They say that viruses don’t discriminate. But the fact that emergency measures do, has heightened our sense of solidarity: while the elderly are staying at home, health professionals, pharmacists, sales people, drivers, the military, and the police remain at the “front line” of the fight. There is, however, another group of people offering assistance at the time of the COVID-19 pandemic: volunteers and organisations that took upon themselves to help the elderly and the socially vulnerable. Although we don’t applaud their work every night, their humanity is nevertheless priceless.

Caritas Sabac is a citizens’ association helping the elderly, the ill, people with disabilities and socially vulnerable groups. Their regular activities include help at home, day care services for people with intellectual disabilities, and running social enterprises. When the pandemic was declared, they continued with their regular activities and, on top of it, took part in a number of efforts aimed at reaching out to people in need in the City of Sabac and another four municipalities of the Macva District.

Among others, the European Union supports the organisation’s activities. Through a number of projects, it has helped to purchase four vans and two passenger vehicles, and build and reconstruct two facilities. “Those projects were highly valuable for us; and I don’t mean only for our organisation, but for citizens and local self-governments as well. With EU’s financial support, our infrastructure is now shipshape. The importance of these projects is now more visible than ever and they have a long-term impact on the local population,” the director Miroljub Nikolic says.

Nurses, caregivers, volunteers and social workers take care of the beneficiaries. “We work closely with local crisis units. Besides the ones who are on our regular visiting schedule, we take medicine to others in need, too. Together with a couple of other local organisations, and in cooperation with the City of Sabac, we deliver food to home addresses of 675 soup kitchen users. Many of our beneficiaries are either partially or fully disabled. We work seven days a week and some of them we visit even twice a day. Both our beneficiaries and our employees need to be extremely cautious now because of the virus. Not even our colleagues who have kids have asked to take a break,” Nikolic notes.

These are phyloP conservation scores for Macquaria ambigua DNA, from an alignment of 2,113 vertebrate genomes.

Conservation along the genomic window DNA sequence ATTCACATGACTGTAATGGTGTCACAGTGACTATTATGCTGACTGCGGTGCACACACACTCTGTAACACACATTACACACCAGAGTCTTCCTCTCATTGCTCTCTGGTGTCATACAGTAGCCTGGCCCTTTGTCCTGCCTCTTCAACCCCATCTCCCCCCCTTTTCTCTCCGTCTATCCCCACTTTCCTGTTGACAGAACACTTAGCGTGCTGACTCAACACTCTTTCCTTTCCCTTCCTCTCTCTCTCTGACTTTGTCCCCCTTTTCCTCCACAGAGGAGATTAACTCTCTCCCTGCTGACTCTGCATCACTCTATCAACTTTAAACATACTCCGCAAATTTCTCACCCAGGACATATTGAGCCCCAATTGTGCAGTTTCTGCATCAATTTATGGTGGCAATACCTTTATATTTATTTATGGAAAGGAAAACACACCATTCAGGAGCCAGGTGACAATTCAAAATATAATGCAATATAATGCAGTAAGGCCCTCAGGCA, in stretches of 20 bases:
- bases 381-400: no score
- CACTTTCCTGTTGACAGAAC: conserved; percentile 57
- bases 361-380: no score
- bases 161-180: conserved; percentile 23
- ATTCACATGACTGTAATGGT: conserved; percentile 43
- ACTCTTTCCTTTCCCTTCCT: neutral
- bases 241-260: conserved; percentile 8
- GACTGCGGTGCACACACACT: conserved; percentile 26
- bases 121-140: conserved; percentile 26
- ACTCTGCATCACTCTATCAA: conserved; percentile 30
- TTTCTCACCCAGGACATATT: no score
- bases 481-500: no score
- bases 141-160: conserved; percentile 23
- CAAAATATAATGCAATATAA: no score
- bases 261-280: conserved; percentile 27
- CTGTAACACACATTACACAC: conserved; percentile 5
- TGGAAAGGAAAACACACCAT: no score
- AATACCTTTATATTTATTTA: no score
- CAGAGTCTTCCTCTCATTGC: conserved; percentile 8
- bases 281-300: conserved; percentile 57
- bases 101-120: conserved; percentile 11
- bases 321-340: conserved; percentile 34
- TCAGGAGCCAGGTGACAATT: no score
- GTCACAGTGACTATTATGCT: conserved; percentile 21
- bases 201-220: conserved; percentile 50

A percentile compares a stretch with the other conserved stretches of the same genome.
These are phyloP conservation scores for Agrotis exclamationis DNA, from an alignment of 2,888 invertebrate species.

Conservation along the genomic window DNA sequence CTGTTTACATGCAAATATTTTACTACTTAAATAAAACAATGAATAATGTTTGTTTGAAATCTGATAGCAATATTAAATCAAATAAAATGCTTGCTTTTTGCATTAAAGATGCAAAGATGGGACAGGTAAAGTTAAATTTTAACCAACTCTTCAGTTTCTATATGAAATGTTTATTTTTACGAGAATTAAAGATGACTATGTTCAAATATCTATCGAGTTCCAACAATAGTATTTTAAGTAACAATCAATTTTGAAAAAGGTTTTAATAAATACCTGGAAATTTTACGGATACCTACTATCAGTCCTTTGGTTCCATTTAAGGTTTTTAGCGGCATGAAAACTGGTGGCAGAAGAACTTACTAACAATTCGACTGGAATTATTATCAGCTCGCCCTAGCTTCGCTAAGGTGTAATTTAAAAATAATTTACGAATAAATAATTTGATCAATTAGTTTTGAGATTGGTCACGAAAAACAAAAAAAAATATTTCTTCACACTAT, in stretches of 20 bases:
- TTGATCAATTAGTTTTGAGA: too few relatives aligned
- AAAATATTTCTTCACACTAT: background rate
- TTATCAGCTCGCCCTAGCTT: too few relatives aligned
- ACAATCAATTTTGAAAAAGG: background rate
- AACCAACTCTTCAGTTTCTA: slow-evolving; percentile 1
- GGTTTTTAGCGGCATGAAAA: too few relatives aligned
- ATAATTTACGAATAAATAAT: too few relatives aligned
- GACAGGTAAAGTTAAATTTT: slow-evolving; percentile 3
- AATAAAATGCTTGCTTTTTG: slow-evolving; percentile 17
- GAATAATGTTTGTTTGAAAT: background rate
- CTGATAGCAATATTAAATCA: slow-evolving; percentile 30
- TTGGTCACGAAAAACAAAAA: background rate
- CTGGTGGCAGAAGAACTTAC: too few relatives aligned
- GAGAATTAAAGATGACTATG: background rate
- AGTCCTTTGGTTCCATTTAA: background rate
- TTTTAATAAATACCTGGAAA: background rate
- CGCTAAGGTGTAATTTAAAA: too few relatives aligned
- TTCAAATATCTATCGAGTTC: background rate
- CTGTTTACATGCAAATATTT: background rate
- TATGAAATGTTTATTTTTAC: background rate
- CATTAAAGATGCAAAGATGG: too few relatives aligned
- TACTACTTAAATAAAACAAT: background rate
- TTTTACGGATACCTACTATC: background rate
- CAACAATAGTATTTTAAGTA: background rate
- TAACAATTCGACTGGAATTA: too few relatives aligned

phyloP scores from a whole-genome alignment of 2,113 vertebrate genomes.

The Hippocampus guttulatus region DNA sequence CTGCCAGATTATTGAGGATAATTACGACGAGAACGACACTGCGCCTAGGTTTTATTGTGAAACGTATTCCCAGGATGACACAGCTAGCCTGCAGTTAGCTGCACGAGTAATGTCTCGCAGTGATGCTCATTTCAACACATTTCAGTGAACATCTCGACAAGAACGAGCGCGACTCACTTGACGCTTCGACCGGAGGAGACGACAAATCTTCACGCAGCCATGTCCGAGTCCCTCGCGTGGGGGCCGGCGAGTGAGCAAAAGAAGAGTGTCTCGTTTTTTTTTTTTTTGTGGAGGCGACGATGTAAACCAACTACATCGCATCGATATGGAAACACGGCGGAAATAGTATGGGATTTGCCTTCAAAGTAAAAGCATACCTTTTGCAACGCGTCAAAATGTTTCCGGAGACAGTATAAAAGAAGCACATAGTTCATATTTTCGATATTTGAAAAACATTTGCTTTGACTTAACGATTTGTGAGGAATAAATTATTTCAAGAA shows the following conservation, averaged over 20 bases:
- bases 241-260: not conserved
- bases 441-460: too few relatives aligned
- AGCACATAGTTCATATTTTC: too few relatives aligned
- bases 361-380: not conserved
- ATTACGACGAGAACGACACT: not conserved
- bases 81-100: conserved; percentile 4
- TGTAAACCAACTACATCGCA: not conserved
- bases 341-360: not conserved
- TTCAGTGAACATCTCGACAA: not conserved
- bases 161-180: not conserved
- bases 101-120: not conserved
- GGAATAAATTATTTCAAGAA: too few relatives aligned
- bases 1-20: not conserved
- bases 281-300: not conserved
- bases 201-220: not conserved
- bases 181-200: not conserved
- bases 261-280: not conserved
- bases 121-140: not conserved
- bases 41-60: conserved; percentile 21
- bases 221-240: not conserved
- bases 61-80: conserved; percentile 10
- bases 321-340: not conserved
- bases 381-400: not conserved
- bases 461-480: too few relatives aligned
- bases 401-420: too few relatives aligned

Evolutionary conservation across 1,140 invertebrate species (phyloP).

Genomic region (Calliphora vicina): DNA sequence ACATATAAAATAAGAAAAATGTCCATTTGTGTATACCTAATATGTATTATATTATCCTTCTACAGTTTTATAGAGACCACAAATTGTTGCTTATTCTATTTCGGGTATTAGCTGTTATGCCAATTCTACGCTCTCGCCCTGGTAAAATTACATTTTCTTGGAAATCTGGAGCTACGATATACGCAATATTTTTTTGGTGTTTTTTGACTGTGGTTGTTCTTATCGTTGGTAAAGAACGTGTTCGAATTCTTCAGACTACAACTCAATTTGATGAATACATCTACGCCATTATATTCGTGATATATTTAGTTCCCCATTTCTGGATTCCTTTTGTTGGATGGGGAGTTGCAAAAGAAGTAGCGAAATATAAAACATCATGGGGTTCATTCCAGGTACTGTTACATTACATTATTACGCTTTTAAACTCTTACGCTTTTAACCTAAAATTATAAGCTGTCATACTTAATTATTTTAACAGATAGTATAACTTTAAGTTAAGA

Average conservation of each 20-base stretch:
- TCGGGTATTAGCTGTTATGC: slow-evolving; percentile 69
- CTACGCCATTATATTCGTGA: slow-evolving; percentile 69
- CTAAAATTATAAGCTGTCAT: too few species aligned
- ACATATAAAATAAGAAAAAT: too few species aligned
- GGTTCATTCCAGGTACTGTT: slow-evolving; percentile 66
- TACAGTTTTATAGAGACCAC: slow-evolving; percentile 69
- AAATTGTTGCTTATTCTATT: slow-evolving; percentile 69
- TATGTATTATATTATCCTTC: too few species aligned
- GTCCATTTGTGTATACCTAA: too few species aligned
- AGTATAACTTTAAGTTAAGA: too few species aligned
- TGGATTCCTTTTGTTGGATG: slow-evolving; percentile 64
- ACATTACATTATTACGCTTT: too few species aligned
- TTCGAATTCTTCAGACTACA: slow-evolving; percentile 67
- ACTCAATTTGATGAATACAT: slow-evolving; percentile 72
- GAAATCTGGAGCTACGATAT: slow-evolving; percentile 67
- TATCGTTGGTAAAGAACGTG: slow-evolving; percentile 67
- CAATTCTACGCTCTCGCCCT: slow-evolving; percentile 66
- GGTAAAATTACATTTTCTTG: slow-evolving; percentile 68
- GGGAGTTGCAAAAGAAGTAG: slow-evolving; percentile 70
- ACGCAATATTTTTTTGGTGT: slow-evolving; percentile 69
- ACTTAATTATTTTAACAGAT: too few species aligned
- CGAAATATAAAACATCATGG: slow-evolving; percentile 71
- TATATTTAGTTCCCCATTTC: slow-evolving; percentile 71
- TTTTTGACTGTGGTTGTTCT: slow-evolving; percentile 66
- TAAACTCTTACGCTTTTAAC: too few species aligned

With European Union’s financial support, Caritas has built a day care centre in Sabac and reconstructed a day care centre in Bogatic. “These facilities are meant for people with mental disability. In cooperation with crisis units, we agreed to reduce the capacity of those two day care centres. Day care service is currently being used only by people who have no family support or cannot be left alone. If they weren’t here, we fear they would be at a higher risk of getting infected,” Nikolic underlines.

Once the pandemic was declared, 15 volunteers joined our organisation. “They mostly help us with food and medicine delivery to the elderly. Also, we are trying to influence our beneficiaries to wear protective masks and to use disinfectants,” says Nikolic.

Stefan Karic is 19-years-old and goes to medical high school Doktor Andrej Jovanovic in Sabac. Karic used to volunteer occasionally at Caritas but since the pandemic has broken out, he volunteers every day: “I wanted to help people. For the last five weeks, we’ve been visiting our beneficiaries daily, delivering food to them. I would like to call on others to join us and help as many of our fellow citizens as possible.”

In five local self-governments in the Macva District (Sabac, Bogatic, Mali Zvornik, Vladimirci and Koceljeva), Caritas provides services of social protection and help at home. Thirty five nurses and caregivers, and two social workers take care of 450 beneficiaries.

Ruzica Renovcevic is 72 years old and living alone in Majur near Sabac. “They’ve been visiting me since 2017. I am very happy that they help me. It means the world to me and I am always glad to see them.”

Caritas set up two social enterprises where it employs people from socially vulnerable groups: in Sabac, it started a dry cleaning service, while in Bogatic people are hired to produce fruits and vegetables, and to prepare food. And in the time of the pandemic, they even managed to employ three persons with disabilities. “Our projects are sustainable. We invest in people because this type of entrepreneurship is above all social in nature. We want to reach out to those in need,” Nikolic stressed.

Speaking about the importance of EU’s assistance to associations and citizens of the Macva District, Nikolic said that “the European Union, by directly supporting our work, showcases the good practice that exists in the EU: civil society organisations should be included in the system of social services. The EU Delegation’s efforts to promote such services in the community were at the same time aimed at promoting the organisations that offer those services.”

The majority of our EU-supported projects also included training programmes and knowledge transfer from the European Union to Serbia. And by this I mean expertise in the area of social protection. Our organisation was founded on the principle of good practice in Europe, and we base our work on EU experience,” Nikolic explains.

EU support for Caritas is one of many projects offering support for Sabac and the Macva District. With over EUR30 million, the European Union has funded the reconstruction of houses and flood relief following the floods, the infrastructure upgrade of the industrial zone, the construction of wastewater treatment facility and the Falcon House in Sabac, and many others.